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Will OPEC+ production cuts agreement save the troubled oil market?

The historic oil deal meant to help crude prices rebound amid the coronavirus crisis has come into force. Starting today, global oil production is set to be slashed by nearly 10 million barrels per day.

On April 12, the group known as OPEC+, which includes 13 members of the Organization of the Petroleum Exporting Countries (OPEC) and 10 other major oil-producing states led by Russia, finalized the deal to cut crude output. Effective for two years, the accord includes several stages. The initial 9.7 million barrels per day (bpd) cuts will be reduced to 7.7 million bpd in July. Starting in 2021, the caps will stand at 5.8 million bpd till 30 April 2022, when the deal is set to expire. The parties will weight on the extension of the deal in advance, at the end of 2021.

However, the cut, which equals roughly to 10 percent of global output, may not be enough to offset the supply glut. Many analysts agreed that the reduction remains dwarfed by a steep demand drop that could reach 30 million bpd in April.

“The deal is going to help the supply imbalance [...] but the fact that OPEC delayed the start of the production cuts to May resulted in the market believing that it was too little and too late, although they have bought a little bit of time,” Lipow Oil Associates LLC President Andrew Lipow told RT.

In March, when the previous OPEC deal fell apart, oil prices crashed and have been on a wild ride since then. Some countries beyond OPEC, including Canada, Norway and the US, have also pledged to contribute to the stabilization of the market. Those additional cuts could happen naturally, given the dramatic drop in crude prices, and wipe out an additional 10 million bpd from the oversupplied market, according to Russian Energy Minister Alexander Novak.

The situation in the energy market, and with oil prices in particular, is not going to change much initially, after the oil deal officially comes into force. Despite the massive demand collapse during the pandemic, oil producers were overflowing the market in April, with some analysts saying that the OPEC countries’ crude exports stood at one of the highest levels in recent history during this period.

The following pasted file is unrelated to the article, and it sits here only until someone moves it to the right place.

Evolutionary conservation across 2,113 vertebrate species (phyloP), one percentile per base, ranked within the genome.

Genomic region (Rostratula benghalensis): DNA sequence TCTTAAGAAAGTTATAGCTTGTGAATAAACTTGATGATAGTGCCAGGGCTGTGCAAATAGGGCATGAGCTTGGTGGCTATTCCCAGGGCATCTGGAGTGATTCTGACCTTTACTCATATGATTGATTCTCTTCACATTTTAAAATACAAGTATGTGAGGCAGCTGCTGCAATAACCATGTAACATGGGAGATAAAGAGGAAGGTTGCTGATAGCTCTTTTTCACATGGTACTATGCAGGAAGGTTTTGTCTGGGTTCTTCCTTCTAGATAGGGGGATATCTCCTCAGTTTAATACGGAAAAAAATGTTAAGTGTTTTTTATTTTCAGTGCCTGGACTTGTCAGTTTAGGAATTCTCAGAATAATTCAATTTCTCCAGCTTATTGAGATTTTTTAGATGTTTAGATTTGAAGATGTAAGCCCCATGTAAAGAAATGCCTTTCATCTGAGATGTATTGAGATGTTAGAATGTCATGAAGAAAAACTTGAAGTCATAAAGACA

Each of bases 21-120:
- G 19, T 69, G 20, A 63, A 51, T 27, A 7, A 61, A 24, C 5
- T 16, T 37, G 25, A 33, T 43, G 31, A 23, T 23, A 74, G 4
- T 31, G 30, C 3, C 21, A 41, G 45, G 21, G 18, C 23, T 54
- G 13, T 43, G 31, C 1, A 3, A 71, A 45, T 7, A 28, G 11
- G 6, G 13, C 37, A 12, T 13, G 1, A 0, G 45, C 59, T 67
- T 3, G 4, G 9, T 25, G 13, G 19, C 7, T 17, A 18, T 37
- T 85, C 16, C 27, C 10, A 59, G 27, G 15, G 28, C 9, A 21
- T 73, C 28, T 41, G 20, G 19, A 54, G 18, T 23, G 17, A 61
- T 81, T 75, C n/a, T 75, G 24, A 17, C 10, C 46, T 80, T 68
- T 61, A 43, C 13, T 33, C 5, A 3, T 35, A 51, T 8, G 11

“We shouldn’t expect any price miracle,” the head of the National Energy Security Foundation, Konstantin Simonov, said in an interview with RT. “May and June will be black months for our [oil] industry.”

While the April agreement has been widely touted as the truce ending the oil price war between Russia and Saudi Arabia, the conflict is far from over, Simonov noted. While Riyadh has reportedly started production curbs ahead of schedule, it did not stop offering discounts to its customers – a policy that is likely to prolong the oil price row.He explained that the real drop in demand exceeds the cuts, preventing the market from reaching the needed balance. However, the situation could have been much worse without OPEC measures, he said, and the market will rebound as soon as quarantine measures are eased, possibly by July.

“Saudi Arabia’s behavior is still aggressive, and the Saudis continue reducing prices. It’s still possible that they could cut output, but the volume of exports will stand at the same level,” the analyst warned.

OPEC and allied countries may be forced to introduce even deeper cuts, if the measure fails to help the market rebound, some analysts say. According to Lipow, if the storage facilities – both onshore and in tankers – continue to run out of space, oil-producing nations will have to further decrease crude production.

RT, 05/01/2020

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Analytical series “The Fuel and Energy Complex of Russia”:

Druzhba Pipeline Accident: Key Implications
New OPEC+ Deal and Future of Oil Business in Russia
Gazprom on the background of external and internal challenges
Regulation of Oil and Gas Sector in 2019 and Prospects for 2020
Fiscal Policy on Oil and Gas Sector: Revised as Often as Wikipedia
The tax system in the oil and gas sector continues to undergo radical changes. The beginning of 2019 saw the introduction of a new tax regime: additional income tax. That experiment was supposed to start migration of the oil industry to an innovative principle of taxation: on profit, not revenue. It seemed that a new main road was found. In the same year, however, the Finance Ministry launched an overt offensive against AIT. The fear of loss of government revenue now is more powerful than the threat of causing oil production to collapse in the medium term because of a tax system that does not stimulate investment. The Finance Ministry would strongly prefer to speed up the tax manoeuvre completion that earns the state budget additional money. Oil and gas companies respond to this with individual lobbying, attempting to wangle special treatment for their projects.

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